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    I second marcus by asking: so, were there any environmental differences between the groups they sampled from? In the title they mention ethnicity, that is a environmental term: a sizable group of people sharing a common and distinctive racial, national, religious, linguistic, or cultural heritage.
  5. Aug 27, 2004 #4


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    I haven't read the article, so could be wrong about the full content, but based on the abstract, I'd say the title of the post is not consistent with the point of the article. This study does not seem to be saying race is a determinant of body mass, let alone an important one. It says there is an association between body mass and some racial/ethnic groups. I'm sure if the authors found a causational link, that would be greatly emphasized in their abstract...heck, it would be published in Science or Nature, not Ethn. Dis. (sorry, don't even know what the Dis is an abbreviation for: Ethnic Discussions perhaps?). Indeed, the article includes groups that are not races, but ethnic groups (Puerto Rican, Mexican)...these two groups would include people who are a mixture of races (if we're going to use the term race). The authors don't seem to confuse this in their abstract, but the title of the post seems to miss that point.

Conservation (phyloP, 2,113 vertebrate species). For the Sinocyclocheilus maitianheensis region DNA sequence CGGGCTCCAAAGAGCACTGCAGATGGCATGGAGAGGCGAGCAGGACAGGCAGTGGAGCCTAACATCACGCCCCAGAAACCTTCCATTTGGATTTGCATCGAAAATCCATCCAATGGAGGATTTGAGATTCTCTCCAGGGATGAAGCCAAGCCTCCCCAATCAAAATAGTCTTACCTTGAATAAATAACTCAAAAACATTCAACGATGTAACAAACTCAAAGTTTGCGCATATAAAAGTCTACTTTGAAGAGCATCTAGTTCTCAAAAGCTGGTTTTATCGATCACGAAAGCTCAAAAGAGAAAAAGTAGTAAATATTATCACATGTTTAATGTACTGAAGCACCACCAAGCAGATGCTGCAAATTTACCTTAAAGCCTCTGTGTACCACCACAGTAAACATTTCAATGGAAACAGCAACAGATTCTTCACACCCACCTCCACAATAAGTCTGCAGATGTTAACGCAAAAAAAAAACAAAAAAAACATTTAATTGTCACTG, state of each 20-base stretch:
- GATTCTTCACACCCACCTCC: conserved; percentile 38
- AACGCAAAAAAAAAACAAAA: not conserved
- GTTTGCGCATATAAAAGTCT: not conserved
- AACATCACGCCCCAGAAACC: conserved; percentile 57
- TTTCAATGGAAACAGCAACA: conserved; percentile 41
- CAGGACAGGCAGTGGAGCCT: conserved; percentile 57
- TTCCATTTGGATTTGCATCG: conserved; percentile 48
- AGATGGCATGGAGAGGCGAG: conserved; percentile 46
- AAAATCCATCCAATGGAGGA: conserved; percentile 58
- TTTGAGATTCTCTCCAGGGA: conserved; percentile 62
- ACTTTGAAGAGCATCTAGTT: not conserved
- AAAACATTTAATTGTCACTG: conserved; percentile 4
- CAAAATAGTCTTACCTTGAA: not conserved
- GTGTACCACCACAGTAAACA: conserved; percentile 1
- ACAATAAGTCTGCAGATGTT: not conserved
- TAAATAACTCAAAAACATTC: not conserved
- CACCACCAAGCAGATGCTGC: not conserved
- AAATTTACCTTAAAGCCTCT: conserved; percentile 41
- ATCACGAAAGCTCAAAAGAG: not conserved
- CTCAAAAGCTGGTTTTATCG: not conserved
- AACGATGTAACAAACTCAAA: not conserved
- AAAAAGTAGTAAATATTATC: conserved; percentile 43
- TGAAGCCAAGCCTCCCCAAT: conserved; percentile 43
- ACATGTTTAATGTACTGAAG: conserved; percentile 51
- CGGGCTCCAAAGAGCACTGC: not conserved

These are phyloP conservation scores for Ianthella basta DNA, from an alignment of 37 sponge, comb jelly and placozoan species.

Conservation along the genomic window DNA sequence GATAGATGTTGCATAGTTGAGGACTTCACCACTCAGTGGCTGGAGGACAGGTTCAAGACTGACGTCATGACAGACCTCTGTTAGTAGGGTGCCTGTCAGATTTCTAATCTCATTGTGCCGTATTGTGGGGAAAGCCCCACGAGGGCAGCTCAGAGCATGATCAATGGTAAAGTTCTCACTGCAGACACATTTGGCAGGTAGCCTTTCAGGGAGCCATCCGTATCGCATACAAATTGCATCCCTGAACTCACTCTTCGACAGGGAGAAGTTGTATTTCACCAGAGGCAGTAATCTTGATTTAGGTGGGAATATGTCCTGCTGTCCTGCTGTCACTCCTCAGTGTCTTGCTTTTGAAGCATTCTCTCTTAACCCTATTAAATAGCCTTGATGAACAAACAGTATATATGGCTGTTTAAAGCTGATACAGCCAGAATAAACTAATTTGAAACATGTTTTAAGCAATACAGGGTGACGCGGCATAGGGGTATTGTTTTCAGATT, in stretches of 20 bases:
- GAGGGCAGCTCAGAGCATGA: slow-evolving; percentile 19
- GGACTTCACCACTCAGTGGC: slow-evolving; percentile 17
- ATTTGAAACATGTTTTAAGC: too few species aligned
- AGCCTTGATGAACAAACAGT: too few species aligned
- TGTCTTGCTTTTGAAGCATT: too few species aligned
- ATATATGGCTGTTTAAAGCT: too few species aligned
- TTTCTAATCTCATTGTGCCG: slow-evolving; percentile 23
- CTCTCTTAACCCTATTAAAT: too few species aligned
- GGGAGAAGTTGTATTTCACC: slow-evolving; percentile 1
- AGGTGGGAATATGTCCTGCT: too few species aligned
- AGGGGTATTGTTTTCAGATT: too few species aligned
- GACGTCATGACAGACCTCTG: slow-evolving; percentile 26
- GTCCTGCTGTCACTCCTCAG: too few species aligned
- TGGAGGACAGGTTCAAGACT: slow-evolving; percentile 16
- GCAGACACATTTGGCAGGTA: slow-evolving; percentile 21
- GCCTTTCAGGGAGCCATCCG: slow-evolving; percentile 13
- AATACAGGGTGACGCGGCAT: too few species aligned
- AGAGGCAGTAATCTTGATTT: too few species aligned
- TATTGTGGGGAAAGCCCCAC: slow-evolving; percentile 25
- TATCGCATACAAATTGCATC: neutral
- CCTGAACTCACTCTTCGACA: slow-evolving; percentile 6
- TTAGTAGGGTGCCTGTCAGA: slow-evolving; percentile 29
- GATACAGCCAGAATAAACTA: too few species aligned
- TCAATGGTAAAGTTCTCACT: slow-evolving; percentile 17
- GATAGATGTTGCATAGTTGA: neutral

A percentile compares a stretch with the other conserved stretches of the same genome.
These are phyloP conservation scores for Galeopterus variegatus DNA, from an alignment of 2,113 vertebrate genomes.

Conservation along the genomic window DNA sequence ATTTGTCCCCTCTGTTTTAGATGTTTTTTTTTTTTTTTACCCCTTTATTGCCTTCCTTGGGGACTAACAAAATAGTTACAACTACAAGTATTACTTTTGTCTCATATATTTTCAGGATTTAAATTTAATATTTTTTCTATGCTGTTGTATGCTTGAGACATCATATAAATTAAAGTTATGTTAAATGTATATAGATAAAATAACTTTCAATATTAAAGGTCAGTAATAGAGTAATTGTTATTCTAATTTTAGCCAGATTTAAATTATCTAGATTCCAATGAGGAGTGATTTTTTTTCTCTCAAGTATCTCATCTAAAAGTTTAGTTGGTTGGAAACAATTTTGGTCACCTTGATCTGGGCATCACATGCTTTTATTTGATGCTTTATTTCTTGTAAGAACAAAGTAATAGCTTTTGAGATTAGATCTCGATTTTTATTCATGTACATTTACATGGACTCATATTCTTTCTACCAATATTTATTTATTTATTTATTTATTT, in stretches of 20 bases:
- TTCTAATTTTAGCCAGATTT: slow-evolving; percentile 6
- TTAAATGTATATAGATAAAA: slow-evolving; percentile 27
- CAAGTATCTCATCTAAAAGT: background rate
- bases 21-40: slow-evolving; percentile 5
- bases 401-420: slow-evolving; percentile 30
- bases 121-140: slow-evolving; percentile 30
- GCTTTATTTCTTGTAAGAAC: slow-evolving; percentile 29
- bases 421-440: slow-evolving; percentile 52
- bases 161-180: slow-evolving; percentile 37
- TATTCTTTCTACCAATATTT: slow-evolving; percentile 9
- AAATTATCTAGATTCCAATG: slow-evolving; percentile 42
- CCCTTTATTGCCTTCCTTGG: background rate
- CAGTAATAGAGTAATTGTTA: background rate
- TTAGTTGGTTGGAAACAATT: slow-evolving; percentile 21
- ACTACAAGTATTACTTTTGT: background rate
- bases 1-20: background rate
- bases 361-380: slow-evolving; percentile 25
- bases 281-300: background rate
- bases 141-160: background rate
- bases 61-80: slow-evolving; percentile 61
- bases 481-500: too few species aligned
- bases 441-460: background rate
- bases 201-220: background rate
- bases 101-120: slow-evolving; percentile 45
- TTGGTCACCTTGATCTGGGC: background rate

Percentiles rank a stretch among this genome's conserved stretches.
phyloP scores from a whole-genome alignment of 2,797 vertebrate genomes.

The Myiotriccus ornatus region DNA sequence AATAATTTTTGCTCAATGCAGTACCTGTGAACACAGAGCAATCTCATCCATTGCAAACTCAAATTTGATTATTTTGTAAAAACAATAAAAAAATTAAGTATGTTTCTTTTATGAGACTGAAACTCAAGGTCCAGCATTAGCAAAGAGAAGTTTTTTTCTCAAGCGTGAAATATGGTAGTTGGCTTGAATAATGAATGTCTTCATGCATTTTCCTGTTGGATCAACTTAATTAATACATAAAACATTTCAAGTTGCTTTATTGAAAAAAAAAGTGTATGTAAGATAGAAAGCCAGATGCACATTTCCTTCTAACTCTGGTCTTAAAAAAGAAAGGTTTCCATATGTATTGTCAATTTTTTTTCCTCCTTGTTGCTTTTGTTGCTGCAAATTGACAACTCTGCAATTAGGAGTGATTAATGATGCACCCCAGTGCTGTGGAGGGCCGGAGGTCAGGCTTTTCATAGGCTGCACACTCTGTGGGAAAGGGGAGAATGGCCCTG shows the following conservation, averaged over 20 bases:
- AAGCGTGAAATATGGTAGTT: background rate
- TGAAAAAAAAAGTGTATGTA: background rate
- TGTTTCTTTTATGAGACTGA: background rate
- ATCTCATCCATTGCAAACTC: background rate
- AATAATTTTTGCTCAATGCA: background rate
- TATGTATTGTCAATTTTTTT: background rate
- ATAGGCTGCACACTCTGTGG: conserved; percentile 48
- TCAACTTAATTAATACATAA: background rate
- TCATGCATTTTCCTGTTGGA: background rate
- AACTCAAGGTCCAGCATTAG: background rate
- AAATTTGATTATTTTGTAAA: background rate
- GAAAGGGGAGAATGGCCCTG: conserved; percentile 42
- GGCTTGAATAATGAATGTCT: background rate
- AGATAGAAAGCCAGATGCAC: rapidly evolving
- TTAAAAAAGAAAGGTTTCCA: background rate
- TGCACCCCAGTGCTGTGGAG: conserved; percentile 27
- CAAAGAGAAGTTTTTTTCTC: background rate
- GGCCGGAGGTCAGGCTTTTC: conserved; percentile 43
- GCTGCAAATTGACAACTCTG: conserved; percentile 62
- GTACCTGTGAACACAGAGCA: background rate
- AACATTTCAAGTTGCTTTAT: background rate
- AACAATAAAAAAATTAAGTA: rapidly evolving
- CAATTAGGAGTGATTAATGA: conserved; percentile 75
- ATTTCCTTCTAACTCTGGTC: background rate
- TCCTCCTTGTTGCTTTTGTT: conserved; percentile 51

Marcus is right, this sort of finding could easily shift in a different direction if fast food chains started advertising heavily to a different population. Have you ever noticed the number of fast food restaurants crammed into a poor, urban area with a predominantly black and hispanic population? It could also be that among blacks, their culture has been more tolerant/accepting of overweight for a longer time than white culture. While whites (as a group, not as individuals) were on six thousand different diets trying to look anorexic, black culture was emphasizing a big "booty" as sexy. Now that mainstream culture in the US (i.e., everybody) has grown more tolerant of overweight (the whole 80s PC thing of you have to accept me for who I am being misconstrued as it's okay to be overweight), the entire US is catching up on this obesity problem. I'd actually predict it will normalize across racial/ethnic groups in another 10 years, or maybe with all the emphasis of studies such as this focusing on better nutritional information for blacks and hispanics, perhaps they will get a head start in combatting the obesity epidemic. But, quite frankly, I don't need someone to use federal funding to determine this...all I need to do is look at someone to know if they are overweight or obese and if they should be doing something about it to avoid obesity-related illnesses.